DRC Makes a Grab for a Larger Slice of the Pie

I guess you can’t blame countries like the Democratic Republic of Congo (DRC) for looking to acquire a bigger piece of the wealth from their own supplies of natural resources.
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The Telegraph reports that President Joseph Kabila is ripping up the 2002 mining charter, looking to boost royalties from 2% to 3.5% on base metals, with an additional levy of 10% on what it calls strategic minerals.
While at the time of writing it was not clear if copper and cobalt would be hit by the higher tax, both metals certainly come under the broad definition of strategic and are two of the DRC’s biggest earners.
Other reports suggest the premium for strategic metals could be just 5% and 6% on precious stones, of which the DRC is also a major producer.
The grab for a bigger share of royalties probably predates news that Glencore has struck a deal to sell one-third of its DRC cobalt production to Chinese battery recycler GEM Co. in a three-year deal, said in a Times article to cover 52,800 tons of cobalt hydroxide between 2018 and 2020. With cobalt prices at record levels, the deal is already worth between $4 and $5 billion (assuming prices don’t rise even further).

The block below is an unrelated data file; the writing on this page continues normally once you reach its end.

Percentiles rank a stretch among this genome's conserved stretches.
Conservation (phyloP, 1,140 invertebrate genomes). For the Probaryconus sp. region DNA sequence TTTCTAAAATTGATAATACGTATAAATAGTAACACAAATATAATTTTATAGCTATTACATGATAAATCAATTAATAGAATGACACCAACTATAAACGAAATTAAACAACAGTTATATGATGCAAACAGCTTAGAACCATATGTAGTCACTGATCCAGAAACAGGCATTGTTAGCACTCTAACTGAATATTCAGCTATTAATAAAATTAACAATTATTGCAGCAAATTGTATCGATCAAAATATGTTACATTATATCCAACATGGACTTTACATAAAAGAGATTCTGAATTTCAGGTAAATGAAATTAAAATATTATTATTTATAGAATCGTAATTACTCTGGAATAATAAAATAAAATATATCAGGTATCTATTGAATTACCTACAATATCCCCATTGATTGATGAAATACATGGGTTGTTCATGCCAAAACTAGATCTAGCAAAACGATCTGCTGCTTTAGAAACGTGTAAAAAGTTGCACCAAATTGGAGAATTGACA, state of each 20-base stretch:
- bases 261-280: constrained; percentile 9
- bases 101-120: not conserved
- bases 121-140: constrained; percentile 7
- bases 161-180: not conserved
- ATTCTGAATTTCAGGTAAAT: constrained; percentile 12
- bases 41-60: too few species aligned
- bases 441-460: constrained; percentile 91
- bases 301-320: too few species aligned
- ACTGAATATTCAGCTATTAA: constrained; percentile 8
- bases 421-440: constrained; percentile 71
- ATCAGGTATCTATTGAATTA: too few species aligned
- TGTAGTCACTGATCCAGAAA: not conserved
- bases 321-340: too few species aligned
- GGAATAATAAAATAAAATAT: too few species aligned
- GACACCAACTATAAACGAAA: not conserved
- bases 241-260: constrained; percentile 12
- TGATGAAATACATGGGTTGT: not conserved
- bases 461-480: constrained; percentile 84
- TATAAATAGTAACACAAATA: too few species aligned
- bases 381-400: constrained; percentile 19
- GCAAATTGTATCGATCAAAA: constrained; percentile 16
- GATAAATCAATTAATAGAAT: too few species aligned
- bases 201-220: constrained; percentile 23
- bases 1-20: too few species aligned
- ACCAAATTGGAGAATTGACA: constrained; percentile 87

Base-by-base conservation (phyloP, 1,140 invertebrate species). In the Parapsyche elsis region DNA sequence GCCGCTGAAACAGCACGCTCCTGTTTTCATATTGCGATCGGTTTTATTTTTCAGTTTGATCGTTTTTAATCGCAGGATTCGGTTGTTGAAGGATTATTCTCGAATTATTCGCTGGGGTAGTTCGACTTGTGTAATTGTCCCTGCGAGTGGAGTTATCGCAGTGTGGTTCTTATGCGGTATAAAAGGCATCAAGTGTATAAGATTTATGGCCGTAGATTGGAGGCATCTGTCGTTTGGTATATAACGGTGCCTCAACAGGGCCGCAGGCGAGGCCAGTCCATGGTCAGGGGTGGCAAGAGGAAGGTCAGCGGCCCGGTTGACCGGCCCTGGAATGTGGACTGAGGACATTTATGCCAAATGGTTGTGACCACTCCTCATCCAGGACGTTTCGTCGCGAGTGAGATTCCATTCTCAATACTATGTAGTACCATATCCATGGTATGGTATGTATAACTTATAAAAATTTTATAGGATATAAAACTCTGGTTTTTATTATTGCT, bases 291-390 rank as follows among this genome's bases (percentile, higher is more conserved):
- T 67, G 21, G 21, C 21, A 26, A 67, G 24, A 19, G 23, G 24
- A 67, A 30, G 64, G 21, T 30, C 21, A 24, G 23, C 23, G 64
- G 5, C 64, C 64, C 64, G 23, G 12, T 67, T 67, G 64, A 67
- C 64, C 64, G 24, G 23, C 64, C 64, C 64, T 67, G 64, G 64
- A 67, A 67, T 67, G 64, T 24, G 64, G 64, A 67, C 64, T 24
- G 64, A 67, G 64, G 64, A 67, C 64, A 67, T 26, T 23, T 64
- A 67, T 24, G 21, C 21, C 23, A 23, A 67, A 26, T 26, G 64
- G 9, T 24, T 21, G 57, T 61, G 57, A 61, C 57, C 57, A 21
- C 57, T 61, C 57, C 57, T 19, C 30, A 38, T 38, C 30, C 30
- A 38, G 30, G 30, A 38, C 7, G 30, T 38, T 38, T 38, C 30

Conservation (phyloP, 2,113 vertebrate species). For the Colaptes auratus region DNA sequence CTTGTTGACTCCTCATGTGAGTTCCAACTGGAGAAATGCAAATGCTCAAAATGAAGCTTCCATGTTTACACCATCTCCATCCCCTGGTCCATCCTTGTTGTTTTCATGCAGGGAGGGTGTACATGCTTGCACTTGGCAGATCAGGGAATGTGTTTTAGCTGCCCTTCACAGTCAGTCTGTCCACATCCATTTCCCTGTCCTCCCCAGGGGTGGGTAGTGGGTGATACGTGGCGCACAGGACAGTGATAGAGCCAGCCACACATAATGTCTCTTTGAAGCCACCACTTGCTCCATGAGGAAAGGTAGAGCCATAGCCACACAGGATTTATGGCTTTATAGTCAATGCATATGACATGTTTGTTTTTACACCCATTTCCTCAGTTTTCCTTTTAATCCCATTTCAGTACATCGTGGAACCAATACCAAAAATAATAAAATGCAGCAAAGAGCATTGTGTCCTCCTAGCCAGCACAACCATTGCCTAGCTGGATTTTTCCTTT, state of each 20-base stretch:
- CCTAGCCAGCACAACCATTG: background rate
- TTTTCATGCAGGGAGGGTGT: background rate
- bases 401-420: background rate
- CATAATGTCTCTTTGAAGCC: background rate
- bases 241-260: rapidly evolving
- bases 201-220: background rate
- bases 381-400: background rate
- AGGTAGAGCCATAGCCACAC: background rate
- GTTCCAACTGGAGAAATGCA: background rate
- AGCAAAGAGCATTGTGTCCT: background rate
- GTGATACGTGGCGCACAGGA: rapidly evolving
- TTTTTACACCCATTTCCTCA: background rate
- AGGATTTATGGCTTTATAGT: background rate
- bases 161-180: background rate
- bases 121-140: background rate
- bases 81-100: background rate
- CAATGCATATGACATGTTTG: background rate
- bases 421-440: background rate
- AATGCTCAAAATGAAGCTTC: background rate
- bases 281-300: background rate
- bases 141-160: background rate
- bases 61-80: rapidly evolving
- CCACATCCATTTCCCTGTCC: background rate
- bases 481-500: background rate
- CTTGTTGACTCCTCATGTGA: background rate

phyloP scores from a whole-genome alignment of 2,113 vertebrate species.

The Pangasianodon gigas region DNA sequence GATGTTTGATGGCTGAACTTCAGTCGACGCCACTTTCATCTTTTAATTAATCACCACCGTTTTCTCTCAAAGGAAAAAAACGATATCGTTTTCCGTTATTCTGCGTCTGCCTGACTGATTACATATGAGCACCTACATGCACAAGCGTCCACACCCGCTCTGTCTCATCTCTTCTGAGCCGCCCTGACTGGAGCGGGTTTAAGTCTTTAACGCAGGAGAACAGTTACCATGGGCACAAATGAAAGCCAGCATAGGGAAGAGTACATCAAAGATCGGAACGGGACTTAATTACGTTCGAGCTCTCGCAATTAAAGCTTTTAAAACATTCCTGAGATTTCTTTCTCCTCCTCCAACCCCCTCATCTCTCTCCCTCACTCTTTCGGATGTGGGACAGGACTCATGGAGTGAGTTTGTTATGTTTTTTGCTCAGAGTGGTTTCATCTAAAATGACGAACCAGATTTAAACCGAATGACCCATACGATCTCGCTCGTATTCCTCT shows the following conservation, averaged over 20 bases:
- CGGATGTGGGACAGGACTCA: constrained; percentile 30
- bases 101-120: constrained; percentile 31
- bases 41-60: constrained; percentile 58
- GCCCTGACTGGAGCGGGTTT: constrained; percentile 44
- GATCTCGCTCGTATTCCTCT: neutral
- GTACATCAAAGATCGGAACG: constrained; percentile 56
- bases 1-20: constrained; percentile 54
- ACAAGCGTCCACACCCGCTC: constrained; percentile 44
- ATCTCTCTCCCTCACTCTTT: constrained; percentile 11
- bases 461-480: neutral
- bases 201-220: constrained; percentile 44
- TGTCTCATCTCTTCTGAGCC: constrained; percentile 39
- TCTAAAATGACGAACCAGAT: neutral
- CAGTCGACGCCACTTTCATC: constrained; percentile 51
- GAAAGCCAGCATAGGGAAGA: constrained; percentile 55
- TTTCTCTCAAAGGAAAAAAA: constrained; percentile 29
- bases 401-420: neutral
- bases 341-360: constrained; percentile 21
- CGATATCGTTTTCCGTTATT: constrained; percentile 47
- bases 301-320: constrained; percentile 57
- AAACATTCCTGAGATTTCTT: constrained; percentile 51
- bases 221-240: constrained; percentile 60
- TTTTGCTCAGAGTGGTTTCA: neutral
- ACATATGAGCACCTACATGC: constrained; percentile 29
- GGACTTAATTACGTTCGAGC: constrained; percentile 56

Needless to say, mining companies are lobbying hard for a reduction in any additional royalties, arguing for delays to implementation, and special exemptions. The government’s position is that the previous code, now some 15 years old, was created to make the DRC attractive for investors at a time when it was suffering the second Congo War from 1998-2003. The government argues that in the intervening period, the situation has become much more stable and mining companies can operate in a better domestic security environment (and therefore at lower cost and lower risk).
Under such circumstances, they suggest a fairer distribution of the spoils is overdue.
Perceptions of domestic security are relative. The DRC remains one of the most difficult places in the world to do business and there remains a significant risk premium that Western mining companies will demand to invest in that troubled country.
But the fact remains that the DRC has huge reserves of critical raw materials that will be needed in the years to come for a wide variety of technologies and applications.
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If the state takes a little more of the pie, it will probably be reflected in prices. But with limited alternatives for products like cobalt, it is unlikely to dent mining companies’ enthusiasm for investing in the DRC.

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